The Indian ICT market in education is estimated to be Rs 2,85,000 crore and is slated to grow to Rs 5,70,000 crore in 2014. Almost 70,000 plus private schools have made investment in some form of digital infrastructure. The 11th Plan has set aside nearly Rs 6,000 crore for National Mission on Education through ICT for primary and secondary education. As a result of this thrust on introducing ICT in school education, there has been a considerable attention on training the teachers in the use of various tools and software. After the initial resistance, teachers are now coming around to accepting the use of ICT in education and the administrators have started considering ICT as an essential investment.
Parents take huge satisfaction with the fact that their children are exposed to ICT from the early days of schooling and unlike many of their generation who lack digital literacy; their children would not have this disadvantage. However, the big question to be asked is whether all this investment is aimed at creating digital literacy and making schools better or enabling the children to become better citizens of tomorrow. The reason for this concern is on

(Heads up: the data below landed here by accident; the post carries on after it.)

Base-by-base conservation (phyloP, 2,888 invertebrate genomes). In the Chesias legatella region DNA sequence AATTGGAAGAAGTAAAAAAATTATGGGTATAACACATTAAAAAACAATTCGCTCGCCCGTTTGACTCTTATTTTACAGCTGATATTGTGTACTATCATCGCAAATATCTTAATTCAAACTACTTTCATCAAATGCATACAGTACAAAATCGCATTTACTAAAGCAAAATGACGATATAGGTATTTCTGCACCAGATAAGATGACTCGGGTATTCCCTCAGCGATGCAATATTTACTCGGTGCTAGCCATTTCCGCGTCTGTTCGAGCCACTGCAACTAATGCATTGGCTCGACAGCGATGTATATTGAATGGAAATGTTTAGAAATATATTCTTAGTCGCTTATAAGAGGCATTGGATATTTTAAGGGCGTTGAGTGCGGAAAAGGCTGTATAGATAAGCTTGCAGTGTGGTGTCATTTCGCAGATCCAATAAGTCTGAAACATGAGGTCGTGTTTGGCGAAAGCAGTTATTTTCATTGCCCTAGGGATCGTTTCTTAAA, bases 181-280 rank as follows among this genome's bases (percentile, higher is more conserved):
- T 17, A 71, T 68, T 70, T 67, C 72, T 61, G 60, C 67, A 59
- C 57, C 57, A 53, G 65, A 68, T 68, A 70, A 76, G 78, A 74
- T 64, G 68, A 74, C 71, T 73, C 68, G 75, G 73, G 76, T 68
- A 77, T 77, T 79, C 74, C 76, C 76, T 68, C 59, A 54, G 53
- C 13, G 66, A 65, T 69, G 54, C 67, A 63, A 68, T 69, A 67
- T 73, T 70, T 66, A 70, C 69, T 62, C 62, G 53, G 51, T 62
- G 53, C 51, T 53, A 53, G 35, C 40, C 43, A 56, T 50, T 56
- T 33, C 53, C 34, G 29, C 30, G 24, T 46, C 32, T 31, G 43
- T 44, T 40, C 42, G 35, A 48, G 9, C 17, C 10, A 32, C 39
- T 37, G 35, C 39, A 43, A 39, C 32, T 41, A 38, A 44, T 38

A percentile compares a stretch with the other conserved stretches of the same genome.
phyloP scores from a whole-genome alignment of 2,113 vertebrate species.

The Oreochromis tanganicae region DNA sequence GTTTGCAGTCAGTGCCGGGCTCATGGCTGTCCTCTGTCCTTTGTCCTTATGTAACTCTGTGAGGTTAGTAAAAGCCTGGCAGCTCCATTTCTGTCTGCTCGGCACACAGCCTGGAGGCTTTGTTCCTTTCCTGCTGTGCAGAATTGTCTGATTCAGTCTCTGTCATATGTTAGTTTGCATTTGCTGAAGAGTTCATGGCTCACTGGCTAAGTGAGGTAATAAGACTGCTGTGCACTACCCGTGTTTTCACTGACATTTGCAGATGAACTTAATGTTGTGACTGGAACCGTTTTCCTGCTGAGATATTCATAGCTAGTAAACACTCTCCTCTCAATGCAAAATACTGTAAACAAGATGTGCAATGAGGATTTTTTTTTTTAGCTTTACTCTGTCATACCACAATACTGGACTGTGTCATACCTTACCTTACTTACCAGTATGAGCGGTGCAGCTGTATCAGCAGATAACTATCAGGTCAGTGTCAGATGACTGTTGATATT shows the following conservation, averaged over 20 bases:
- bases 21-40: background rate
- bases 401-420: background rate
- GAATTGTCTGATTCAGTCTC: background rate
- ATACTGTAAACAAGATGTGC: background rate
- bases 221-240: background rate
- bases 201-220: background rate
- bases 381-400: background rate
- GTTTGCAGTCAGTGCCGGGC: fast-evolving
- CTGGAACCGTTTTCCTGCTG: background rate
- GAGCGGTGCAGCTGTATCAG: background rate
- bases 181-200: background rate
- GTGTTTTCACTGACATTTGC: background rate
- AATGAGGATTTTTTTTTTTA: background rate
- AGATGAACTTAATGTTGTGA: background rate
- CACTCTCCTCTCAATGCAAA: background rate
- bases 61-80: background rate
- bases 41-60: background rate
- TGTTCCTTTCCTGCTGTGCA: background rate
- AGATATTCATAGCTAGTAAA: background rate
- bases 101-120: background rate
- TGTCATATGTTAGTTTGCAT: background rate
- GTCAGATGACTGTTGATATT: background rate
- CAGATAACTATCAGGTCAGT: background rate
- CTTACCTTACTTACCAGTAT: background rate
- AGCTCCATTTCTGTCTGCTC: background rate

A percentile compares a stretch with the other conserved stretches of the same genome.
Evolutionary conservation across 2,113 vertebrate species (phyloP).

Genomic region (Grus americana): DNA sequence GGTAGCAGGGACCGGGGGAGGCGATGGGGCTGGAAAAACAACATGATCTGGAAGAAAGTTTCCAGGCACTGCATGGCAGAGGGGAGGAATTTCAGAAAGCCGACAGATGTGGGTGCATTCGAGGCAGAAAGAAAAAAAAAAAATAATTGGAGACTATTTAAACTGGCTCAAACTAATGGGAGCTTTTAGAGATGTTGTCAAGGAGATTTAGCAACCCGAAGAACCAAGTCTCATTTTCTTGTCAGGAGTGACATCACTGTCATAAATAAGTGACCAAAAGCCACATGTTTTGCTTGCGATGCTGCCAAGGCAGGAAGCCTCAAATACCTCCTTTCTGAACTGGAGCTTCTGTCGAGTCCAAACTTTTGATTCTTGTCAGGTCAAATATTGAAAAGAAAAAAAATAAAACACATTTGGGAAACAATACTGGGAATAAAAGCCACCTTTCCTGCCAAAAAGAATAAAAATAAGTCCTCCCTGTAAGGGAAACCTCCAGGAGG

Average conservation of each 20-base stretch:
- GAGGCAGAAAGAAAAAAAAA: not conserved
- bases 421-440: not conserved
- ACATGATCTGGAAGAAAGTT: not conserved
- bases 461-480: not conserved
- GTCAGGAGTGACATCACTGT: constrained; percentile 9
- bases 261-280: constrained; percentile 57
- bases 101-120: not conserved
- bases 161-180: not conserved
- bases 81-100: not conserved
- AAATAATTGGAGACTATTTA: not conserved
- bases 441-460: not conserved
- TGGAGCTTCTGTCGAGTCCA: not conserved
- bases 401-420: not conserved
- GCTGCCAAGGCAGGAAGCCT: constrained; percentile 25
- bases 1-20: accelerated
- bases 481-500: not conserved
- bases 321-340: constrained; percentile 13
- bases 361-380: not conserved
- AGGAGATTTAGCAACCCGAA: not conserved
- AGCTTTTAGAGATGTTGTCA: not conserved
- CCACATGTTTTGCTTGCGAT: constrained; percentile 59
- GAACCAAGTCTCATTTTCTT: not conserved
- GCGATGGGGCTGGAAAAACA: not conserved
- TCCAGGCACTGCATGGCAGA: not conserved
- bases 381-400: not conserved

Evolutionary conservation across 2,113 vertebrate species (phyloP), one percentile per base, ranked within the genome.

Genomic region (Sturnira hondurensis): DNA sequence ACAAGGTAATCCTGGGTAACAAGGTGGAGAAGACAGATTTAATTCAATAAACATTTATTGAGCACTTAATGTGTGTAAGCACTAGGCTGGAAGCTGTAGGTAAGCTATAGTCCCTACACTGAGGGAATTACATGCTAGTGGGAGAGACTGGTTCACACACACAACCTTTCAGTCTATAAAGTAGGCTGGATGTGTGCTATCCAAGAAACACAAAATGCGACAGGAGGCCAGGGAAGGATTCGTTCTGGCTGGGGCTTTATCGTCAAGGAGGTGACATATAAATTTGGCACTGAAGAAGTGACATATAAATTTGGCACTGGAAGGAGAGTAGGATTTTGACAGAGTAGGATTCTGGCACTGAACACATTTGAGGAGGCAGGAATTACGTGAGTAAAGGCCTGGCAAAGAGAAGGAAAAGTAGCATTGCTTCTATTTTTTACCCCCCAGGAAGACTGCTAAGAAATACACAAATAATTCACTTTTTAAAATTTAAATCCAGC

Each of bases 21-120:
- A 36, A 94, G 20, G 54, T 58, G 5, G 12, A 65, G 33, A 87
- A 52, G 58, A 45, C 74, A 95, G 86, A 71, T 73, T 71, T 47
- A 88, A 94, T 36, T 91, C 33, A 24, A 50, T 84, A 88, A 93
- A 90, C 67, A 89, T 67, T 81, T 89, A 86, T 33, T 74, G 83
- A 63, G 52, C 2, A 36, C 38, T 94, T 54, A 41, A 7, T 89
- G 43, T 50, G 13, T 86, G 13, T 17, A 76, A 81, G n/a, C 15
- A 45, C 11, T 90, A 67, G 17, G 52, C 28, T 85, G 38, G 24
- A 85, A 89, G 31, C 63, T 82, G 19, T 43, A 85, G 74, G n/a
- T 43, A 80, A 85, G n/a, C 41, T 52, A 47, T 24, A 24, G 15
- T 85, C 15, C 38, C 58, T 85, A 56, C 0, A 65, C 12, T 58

account of the focus of ICT today which is seen as a tool mostly aimed at supplementing their functioning and in some cases aiding in their education delivery process. The investment being made warrants careful attention as it has a significantly higher potential for transformational outcomes with the education process. Such a transformational
impact can be realised only when there is a fundamental rethink on the pedagogy being followed in our schools.
The traditional pedagogy at schools is instructivism which makes the teacher central to all learning and the teacher is expected to provide information and instruct students on how and what to learn. All processes and conditions for success are determined by the education policy planners and the administrators and teachers by and large adhere to them with the belief that standardisation of content, delivery methods and assessment will lead to predictable output. Of late, proponents of ICT in technology have been advocating constructivism and many schools are attempting to deploy this approach in their schools.
The constructivist approach enables the students to build their own learning pathways by being paired with peers with the view to co construct knowledge and experience according to their needs. Students are encouraged to share their ideas and understanding with one another